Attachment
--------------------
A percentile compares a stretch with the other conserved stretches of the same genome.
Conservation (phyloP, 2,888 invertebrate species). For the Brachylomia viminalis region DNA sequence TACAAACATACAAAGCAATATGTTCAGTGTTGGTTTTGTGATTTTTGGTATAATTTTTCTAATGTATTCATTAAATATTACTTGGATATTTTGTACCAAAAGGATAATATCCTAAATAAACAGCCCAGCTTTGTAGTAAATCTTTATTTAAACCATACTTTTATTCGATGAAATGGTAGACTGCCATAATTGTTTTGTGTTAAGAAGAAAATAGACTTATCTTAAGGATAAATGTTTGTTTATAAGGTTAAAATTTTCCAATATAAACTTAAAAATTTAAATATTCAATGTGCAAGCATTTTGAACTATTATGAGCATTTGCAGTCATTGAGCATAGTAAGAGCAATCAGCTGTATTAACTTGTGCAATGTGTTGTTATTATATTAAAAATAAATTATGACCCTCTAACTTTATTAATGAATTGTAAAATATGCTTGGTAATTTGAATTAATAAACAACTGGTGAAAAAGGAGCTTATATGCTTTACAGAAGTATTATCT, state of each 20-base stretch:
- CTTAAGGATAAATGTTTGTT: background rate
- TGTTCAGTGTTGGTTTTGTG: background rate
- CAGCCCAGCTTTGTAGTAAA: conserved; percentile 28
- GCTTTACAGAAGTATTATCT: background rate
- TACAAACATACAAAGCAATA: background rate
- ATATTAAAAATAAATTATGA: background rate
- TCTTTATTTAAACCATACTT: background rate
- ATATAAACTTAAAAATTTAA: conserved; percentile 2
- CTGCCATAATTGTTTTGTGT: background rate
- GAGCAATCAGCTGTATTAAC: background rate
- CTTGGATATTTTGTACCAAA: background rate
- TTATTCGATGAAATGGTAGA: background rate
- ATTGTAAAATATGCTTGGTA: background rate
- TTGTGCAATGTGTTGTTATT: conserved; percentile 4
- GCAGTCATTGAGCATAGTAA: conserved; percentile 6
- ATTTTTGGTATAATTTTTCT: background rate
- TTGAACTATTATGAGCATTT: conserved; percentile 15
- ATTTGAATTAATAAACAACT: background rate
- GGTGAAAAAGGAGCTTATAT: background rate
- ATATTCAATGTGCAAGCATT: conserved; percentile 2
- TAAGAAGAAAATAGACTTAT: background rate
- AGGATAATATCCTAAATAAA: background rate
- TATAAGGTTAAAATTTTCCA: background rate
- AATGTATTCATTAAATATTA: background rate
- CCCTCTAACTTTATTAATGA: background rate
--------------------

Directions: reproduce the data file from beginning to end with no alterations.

A percentile compares a stretch with the other conserved stretches of the same genome.
Conservation (phyloP, 2,888 invertebrate species). For the Brachylomia viminalis region DNA sequence TACAAACATACAAAGCAATATGTTCAGTGTTGGTTTTGTGATTTTTGGTATAATTTTTCTAATGTATTCATTAAATATTACTTGGATATTTTGTACCAAAAGGATAATATCCTAAATAAACAGCCCAGCTTTGTAGTAAATCTTTATTTAAACCATACTTTTATTCGATGAAATGGTAGACTGCCATAATTGTTTTGTGTTAAGAAGAAAATAGACTTATCTTAAGGATAAATGTTTGTTTATAAGGTTAAAATTTTCCAATATAAACTTAAAAATTTAAATATTCAATGTGCAAGCATTTTGAACTATTATGAGCATTTGCAGTCATTGAGCATAGTAAGAGCAATCAGCTGTATTAACTTGTGCAATGTGTTGTTATTATATTAAAAATAAATTATGACCCTCTAACTTTATTAATGAATTGTAAAATATGCTTGGTAATTTGAATTAATAAACAACTGGTGAAAAAGGAGCTTATATGCTTTACAGAAGTATTATCT, state of each 20-base stretch:
- CTTAAGGATAAATGTTTGTT: background rate
- TGTTCAGTGTTGGTTTTGTG: background rate
- CAGCCCAGCTTTGTAGTAAA: conserved; percentile 28
- GCTTTACAGAAGTATTATCT: background rate
- TACAAACATACAAAGCAATA: background rate
- ATATTAAAAATAAATTATGA: background rate
- TCTTTATTTAAACCATACTT: background rate
- ATATAAACTTAAAAATTTAA: conserved; percentile 2
- CTGCCATAATTGTTTTGTGT: background rate
- GAGCAATCAGCTGTATTAAC: background rate
- CTTGGATATTTTGTACCAAA: background rate
- TTATTCGATGAAATGGTAGA: background rate
- ATTGTAAAATATGCTTGGTA: background rate
- TTGTGCAATGTGTTGTTATT: conserved; percentile 4
- GCAGTCATTGAGCATAGTAA: conserved; percentile 6
- ATTTTTGGTATAATTTTTCT: background rate
- TTGAACTATTATGAGCATTT: conserved; percentile 15
- ATTTGAATTAATAAACAACT: background rate
- GGTGAAAAAGGAGCTTATAT: background rate
- ATATTCAATGTGCAAGCATT: conserved; percentile 2
- TAAGAAGAAAATAGACTTAT: background rate
- AGGATAATATCCTAAATAAA: background rate
- TATAAGGTTAAAATTTTCCA: background rate
- AATGTATTCATTAAATATTA: background rate
- CCCTCTAACTTTATTAATGA: background rate